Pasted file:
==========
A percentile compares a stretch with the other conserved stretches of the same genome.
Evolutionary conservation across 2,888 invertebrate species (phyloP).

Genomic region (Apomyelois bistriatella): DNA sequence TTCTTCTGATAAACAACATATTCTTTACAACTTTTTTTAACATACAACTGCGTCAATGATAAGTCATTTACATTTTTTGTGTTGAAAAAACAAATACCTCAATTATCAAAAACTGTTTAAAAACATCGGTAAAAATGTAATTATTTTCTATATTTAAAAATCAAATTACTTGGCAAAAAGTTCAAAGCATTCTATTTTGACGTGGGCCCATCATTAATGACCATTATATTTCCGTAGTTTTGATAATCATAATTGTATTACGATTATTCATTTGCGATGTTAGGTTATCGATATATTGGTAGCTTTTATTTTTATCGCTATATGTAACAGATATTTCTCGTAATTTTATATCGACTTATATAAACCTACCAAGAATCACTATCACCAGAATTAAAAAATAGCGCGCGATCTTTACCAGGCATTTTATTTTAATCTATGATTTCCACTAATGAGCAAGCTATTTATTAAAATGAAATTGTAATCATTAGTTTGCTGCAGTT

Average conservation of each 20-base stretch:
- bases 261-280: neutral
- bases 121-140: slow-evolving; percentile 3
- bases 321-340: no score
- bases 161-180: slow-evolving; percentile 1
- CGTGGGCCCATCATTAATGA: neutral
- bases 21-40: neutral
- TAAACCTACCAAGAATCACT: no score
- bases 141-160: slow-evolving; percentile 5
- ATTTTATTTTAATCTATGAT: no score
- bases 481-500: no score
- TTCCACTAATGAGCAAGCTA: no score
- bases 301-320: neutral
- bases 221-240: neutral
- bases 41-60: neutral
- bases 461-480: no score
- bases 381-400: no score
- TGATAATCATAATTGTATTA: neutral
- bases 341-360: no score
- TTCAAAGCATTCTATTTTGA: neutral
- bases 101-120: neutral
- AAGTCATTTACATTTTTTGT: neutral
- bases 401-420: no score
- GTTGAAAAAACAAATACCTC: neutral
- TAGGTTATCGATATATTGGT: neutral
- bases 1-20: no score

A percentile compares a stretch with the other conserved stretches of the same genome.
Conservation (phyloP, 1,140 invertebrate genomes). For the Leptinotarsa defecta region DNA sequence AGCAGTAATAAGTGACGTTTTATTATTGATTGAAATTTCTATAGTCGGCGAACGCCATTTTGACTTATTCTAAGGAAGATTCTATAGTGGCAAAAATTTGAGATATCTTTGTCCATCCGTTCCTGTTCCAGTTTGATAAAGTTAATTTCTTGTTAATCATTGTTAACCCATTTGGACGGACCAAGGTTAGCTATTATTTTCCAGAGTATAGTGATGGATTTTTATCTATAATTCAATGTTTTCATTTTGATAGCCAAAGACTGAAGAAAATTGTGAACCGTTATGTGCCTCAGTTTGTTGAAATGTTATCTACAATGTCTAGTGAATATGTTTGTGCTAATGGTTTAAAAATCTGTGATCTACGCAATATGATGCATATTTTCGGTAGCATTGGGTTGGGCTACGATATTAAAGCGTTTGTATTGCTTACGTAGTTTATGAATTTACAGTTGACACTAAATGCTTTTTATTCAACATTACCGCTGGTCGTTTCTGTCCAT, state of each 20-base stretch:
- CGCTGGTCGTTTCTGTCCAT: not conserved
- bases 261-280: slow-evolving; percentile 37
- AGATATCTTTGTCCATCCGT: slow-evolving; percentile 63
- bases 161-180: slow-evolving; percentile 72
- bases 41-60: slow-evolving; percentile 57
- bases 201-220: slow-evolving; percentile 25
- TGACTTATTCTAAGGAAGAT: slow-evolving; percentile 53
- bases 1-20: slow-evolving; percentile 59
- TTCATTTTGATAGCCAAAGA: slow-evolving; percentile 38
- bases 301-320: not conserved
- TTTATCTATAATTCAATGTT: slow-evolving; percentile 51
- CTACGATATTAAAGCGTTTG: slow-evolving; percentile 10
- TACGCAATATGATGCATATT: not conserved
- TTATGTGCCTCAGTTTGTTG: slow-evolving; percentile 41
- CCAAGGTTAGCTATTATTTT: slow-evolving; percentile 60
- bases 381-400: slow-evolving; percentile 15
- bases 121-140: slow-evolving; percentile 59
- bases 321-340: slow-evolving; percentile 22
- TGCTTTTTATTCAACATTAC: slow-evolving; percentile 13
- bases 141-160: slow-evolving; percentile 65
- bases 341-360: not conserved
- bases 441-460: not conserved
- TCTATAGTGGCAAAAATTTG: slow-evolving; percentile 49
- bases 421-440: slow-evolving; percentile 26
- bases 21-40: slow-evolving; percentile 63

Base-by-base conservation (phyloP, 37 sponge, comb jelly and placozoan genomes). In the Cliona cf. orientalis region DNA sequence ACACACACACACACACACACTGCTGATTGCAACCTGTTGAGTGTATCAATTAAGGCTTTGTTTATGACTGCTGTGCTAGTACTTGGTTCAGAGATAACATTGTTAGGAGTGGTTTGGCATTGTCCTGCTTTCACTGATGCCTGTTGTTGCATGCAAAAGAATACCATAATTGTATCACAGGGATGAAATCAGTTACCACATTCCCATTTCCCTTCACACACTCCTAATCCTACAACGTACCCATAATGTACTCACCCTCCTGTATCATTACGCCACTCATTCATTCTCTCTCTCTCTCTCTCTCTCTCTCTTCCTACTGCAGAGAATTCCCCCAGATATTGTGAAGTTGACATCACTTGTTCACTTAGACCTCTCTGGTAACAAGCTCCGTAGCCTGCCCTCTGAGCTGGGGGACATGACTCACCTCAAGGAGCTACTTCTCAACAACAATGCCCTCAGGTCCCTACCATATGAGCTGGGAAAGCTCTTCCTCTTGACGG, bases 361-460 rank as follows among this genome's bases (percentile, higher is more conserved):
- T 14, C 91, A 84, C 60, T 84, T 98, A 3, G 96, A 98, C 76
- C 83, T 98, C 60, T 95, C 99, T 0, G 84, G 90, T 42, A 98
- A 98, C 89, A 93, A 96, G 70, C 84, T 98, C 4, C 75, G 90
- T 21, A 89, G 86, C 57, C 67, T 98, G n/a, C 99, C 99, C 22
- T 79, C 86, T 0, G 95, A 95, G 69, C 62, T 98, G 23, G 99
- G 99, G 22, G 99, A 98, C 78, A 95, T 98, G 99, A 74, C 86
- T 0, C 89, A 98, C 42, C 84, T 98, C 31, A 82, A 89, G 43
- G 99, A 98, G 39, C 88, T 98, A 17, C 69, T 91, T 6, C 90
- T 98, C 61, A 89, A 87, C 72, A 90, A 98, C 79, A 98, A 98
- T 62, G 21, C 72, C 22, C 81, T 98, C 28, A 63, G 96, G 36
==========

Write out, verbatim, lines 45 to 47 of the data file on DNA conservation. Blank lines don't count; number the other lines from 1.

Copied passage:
- TTATGTGCCTCAGTTTGTTG: slow-evolving; percentile 41
- CCAAGGTTAGCTATTATTTT: slow-evolving; percentile 60
- bases 381-400: slow-evolving; percentile 15